MORNING BID: ASIA -A daily note from our Economics Editor


HONG KONG, Oct 28 (Reuters) - Who has aught to fear in aworld of risk while the Fed keeps its dreaded taper at bay?

Few, it would seem. Asia's markets will be hanging this weekon whatever comes out of the FOMC meeting. If Mr. Bernankemurmurs even a word on U.S. economic growth that might warrant apullback in the Fed's asset purchase programme, the water willstart to drain all too quickly again from emerging Asia and headback to Wall Street, or north to Japan, Korea and Taiwan in avain search for an export boom that has yet to materialise.

The chances of Bernanke reviving the taper talk are slim,however. Sixteen days of Uncle Sam sitting on his hands can havea surprisingly numbing effect on economic growth, economistswarn. So the Fed should stay dour, which means money will searchfor relative performance in Asia.

Our gaze passes then to China, the second-largest economyand Asia's great hope for new demand. There, we find aleadership revving up iPhone-worthy pre-launch buzz over theirupcoming Party Plenum next month.

Will the Communist Party risk growth and stability tooverhaul a broken, bloated model that is literally spewingpoison? Or will it take the path of least resistance: cosmeticchange that leaves vested interests intact, plasters to agunshot wound?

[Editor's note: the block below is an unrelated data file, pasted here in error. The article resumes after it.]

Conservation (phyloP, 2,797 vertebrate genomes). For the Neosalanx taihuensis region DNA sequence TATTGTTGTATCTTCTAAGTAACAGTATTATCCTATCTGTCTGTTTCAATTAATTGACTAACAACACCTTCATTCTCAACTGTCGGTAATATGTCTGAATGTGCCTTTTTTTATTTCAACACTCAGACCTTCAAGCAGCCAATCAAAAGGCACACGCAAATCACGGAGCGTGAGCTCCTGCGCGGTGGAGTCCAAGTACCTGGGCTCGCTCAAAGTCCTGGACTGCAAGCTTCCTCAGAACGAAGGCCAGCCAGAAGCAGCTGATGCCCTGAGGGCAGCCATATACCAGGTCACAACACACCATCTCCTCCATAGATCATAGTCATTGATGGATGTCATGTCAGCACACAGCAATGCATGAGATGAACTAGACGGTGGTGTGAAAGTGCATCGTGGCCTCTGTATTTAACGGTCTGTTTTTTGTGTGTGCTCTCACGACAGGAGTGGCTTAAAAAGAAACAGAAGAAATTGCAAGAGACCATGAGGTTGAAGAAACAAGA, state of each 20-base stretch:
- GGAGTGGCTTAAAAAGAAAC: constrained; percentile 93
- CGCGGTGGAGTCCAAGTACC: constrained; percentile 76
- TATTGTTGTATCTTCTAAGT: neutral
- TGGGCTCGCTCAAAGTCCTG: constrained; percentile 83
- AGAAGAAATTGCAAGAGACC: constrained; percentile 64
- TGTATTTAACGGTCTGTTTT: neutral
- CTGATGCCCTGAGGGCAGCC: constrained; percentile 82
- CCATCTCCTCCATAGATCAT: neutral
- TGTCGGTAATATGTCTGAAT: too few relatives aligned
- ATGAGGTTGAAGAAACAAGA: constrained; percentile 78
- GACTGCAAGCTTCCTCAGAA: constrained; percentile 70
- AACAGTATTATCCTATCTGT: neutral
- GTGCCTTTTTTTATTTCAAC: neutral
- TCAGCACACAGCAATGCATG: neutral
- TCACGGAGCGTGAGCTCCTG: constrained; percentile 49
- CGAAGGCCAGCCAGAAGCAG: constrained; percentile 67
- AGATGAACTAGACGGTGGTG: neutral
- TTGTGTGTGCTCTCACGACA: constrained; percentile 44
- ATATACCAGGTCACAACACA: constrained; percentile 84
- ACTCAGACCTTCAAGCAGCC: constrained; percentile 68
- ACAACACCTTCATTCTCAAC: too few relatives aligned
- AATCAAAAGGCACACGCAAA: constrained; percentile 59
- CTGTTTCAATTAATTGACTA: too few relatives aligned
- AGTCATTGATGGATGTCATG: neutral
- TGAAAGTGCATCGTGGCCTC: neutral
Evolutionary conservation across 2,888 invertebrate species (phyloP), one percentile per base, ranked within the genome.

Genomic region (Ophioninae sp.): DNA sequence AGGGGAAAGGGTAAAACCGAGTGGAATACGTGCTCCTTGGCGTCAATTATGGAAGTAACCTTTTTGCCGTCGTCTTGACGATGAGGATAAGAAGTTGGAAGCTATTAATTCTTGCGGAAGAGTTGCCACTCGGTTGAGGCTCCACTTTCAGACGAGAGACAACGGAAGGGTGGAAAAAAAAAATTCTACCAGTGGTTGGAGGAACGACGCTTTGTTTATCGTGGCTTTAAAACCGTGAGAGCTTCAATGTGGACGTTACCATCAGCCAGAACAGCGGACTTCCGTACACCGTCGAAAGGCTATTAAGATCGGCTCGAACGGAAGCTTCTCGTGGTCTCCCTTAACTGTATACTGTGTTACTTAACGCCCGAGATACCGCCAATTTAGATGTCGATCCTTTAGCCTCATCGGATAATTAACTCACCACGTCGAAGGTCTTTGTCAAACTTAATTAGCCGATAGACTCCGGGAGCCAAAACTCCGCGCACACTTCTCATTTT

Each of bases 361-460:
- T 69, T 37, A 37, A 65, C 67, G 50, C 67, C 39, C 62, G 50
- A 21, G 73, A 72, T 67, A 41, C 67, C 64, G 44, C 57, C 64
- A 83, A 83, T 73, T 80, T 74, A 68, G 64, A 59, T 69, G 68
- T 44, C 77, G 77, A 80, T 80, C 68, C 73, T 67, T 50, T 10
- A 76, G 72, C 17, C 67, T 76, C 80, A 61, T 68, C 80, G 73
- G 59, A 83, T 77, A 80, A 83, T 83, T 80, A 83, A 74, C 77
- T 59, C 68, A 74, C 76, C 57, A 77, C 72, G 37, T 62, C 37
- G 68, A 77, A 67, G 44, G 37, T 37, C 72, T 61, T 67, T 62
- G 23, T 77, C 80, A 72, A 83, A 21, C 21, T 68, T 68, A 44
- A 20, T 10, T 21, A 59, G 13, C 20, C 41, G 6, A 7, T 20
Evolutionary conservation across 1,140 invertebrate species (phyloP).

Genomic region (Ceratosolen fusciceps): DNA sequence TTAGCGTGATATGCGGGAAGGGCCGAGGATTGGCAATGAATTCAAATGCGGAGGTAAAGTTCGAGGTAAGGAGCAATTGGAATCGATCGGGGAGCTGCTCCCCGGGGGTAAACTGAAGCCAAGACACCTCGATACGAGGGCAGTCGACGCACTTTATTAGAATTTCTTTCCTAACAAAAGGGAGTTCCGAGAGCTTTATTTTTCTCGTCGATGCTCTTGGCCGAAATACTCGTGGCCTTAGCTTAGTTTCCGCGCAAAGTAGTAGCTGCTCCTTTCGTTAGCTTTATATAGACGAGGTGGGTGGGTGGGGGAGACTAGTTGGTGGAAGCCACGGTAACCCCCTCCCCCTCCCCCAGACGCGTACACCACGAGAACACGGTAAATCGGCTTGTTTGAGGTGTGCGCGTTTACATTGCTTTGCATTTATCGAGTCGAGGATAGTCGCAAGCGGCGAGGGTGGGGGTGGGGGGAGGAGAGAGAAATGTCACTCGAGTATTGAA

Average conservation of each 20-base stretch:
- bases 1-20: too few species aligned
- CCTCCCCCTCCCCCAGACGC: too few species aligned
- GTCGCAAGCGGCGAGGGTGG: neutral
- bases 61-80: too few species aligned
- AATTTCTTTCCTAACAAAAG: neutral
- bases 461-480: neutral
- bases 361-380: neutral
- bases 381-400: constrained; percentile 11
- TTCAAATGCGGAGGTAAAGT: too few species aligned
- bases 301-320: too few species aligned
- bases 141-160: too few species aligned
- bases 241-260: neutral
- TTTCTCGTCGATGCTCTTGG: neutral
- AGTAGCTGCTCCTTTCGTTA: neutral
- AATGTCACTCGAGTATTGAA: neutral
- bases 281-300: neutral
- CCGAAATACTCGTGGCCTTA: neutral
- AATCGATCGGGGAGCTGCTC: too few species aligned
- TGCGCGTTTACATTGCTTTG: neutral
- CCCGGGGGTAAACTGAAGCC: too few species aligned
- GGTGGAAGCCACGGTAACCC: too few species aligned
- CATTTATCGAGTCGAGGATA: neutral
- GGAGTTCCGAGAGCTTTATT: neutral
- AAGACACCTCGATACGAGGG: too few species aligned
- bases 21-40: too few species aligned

Markets seem to be forcing Beijing's hand towards theformer. Since the great fiscal suicide attempt on Capitol Hill,money has been flooding into China -- ostensibly from companiesrepatriating dollars stashed offshore. They seem to have figuredout China's brand of financial repression doesn't work ifBeijing can't count on the issuer of its biggest reservecurrency.

In the past, China's central bank would just buy up allthose dollars at a fixed exchange rate and invest them in U.S.Treasuries. That doesn't seem like such a smart option anymore.Nor does selling all those yuan and letting them further inflateChina's credit bubble. So the People's Bank of China has beenletting a record-high yuan climb at its fastest pace since May.That alone could hasten China's efforts to rebalance away fromexports in favour of consumption. Power to the people.

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